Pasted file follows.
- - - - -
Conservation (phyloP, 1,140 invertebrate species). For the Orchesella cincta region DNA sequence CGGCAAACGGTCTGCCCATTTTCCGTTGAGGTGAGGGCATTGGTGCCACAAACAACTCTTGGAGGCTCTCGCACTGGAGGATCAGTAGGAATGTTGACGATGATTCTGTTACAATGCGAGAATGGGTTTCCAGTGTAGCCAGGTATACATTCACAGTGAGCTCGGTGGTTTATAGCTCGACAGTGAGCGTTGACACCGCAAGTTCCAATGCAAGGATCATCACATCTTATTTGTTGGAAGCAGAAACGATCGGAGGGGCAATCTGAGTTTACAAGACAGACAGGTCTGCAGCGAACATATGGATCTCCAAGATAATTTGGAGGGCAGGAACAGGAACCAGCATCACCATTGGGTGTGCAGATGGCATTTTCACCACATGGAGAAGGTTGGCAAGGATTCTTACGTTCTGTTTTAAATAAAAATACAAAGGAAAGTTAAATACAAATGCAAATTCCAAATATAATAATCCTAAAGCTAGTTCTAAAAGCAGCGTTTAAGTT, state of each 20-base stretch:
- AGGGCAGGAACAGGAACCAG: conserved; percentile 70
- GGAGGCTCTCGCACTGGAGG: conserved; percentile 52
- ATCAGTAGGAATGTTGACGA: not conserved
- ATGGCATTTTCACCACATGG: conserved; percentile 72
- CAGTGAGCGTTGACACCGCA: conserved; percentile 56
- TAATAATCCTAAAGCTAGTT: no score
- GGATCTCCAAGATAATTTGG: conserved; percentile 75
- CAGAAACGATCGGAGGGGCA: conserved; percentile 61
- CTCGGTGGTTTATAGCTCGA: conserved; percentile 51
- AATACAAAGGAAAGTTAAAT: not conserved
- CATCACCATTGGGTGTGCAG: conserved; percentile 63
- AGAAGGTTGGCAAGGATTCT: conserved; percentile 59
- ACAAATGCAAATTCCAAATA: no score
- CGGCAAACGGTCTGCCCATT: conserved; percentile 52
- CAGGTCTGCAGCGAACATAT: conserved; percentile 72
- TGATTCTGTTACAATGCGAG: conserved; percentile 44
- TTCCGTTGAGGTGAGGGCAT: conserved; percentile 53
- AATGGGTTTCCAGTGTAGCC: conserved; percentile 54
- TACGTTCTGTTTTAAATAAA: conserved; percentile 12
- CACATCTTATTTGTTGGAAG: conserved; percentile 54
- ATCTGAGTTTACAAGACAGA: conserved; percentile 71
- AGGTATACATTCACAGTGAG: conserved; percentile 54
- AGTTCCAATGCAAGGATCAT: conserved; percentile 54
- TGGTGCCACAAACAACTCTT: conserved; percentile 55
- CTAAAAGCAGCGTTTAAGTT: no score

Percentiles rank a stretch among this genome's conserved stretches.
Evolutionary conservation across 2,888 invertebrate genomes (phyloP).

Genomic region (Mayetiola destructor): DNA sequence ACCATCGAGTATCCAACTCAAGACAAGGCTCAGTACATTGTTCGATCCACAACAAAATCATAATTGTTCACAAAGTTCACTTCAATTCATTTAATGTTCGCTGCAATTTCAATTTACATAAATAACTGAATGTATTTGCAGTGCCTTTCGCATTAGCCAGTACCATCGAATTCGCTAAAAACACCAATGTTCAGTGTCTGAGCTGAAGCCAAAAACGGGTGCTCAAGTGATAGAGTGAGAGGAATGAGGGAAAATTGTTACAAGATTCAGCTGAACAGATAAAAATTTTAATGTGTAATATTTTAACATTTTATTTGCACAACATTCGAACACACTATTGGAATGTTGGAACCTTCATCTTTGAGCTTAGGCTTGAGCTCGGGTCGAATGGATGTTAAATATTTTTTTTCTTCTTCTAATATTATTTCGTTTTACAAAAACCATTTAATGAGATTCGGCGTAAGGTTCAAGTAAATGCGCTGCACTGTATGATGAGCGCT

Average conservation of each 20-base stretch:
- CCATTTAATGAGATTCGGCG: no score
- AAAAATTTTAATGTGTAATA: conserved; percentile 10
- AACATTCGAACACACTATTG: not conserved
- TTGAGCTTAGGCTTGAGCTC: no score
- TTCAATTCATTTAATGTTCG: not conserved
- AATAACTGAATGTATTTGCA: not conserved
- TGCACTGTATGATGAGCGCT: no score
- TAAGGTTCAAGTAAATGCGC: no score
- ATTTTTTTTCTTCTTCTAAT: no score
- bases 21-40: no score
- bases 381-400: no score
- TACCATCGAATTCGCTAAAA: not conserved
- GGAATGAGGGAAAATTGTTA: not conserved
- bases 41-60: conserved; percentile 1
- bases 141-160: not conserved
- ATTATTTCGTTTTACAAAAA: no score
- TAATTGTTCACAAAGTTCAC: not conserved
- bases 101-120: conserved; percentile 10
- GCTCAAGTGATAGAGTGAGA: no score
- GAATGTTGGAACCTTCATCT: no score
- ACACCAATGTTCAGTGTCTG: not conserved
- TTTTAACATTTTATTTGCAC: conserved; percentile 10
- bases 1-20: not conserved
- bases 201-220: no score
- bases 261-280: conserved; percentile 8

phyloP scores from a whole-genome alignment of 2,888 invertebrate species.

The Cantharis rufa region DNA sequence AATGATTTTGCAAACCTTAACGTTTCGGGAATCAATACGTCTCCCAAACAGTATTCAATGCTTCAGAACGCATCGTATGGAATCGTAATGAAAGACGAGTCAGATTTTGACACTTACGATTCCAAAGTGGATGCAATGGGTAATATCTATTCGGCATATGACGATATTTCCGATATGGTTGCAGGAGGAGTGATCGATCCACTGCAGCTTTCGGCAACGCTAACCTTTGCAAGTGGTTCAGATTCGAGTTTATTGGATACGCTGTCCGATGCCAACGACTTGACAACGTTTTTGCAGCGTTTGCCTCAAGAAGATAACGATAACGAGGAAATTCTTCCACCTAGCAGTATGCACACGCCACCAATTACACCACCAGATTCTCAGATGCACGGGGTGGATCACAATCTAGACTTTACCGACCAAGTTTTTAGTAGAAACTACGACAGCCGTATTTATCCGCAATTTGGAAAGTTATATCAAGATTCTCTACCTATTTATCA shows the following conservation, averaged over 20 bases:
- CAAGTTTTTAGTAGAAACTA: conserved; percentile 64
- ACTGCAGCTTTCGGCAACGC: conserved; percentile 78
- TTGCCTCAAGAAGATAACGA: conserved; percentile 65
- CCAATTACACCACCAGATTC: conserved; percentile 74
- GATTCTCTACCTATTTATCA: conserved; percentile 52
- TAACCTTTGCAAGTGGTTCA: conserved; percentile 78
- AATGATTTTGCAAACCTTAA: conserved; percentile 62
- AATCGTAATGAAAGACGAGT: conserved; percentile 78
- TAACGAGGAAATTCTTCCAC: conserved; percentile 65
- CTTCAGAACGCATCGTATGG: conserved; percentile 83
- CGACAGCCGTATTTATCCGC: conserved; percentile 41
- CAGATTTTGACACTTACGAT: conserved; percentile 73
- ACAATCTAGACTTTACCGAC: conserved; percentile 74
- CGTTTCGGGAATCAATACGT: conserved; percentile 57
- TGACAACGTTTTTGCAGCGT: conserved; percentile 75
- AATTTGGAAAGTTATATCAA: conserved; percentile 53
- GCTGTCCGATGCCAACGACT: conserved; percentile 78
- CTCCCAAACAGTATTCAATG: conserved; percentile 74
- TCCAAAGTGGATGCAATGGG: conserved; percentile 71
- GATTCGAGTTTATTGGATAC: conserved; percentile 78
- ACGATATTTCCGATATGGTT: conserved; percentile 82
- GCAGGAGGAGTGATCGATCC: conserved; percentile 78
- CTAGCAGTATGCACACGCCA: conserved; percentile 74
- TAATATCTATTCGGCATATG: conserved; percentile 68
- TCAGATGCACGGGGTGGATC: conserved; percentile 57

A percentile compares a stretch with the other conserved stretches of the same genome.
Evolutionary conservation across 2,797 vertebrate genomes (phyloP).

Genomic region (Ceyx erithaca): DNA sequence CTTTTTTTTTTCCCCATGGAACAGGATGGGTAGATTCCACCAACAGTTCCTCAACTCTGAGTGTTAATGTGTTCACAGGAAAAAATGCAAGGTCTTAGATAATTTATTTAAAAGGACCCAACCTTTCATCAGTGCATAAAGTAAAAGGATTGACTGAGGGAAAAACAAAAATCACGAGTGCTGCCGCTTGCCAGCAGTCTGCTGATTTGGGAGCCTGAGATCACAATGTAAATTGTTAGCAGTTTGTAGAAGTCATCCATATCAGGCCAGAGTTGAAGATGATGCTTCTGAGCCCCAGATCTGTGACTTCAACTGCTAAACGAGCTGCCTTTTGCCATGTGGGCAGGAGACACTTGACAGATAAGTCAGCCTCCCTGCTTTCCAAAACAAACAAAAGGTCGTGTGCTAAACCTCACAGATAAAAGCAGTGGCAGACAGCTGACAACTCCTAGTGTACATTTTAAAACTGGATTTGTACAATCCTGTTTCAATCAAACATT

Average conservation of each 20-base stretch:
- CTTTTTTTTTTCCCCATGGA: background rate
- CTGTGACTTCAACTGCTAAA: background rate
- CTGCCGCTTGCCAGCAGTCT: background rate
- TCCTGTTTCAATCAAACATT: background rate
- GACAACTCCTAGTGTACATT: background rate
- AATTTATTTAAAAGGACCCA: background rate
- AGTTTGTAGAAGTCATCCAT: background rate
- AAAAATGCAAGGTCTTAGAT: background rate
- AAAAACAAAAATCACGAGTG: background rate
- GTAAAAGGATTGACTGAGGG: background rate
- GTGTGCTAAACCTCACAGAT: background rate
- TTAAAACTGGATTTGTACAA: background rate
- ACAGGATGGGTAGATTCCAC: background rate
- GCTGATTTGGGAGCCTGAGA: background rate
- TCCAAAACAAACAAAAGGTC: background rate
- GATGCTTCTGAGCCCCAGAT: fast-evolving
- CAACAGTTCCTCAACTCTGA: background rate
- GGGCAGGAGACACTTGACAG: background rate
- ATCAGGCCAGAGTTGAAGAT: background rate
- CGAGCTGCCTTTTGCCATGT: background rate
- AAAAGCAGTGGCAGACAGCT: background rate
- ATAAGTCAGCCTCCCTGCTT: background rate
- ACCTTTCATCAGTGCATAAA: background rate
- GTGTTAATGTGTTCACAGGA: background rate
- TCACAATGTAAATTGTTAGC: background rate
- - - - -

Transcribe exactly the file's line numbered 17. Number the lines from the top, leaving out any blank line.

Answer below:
- TGATTCTGTTACAATGCGAG: conserved; percentile 44